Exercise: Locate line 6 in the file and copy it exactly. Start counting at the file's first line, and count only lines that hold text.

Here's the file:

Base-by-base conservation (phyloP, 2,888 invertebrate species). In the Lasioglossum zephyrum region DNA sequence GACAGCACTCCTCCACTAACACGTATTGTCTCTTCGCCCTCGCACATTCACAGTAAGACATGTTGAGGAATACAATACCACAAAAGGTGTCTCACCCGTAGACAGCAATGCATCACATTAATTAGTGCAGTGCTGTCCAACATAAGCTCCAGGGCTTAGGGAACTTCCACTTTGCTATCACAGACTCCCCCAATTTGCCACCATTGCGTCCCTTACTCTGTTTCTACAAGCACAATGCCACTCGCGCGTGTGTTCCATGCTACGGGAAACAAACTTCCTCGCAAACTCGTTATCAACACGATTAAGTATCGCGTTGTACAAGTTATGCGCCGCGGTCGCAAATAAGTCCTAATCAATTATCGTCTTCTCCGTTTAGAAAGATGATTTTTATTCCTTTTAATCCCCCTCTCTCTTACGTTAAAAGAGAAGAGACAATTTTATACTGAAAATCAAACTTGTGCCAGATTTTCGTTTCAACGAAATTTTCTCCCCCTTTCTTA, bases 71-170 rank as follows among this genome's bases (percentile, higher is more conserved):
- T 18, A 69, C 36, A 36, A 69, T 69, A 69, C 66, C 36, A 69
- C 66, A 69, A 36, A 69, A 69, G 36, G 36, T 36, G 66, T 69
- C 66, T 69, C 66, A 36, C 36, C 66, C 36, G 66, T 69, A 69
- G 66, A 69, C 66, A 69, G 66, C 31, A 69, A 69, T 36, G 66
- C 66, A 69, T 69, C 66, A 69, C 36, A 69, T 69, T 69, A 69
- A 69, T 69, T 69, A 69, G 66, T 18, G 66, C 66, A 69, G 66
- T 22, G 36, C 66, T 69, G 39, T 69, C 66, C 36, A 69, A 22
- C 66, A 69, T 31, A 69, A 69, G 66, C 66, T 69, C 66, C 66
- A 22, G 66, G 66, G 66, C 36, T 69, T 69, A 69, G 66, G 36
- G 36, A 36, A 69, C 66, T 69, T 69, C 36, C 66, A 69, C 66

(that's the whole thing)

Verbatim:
- C 66, A 69, T 69, C 66, A 69, C 36, A 69, T 69, T 69, A 69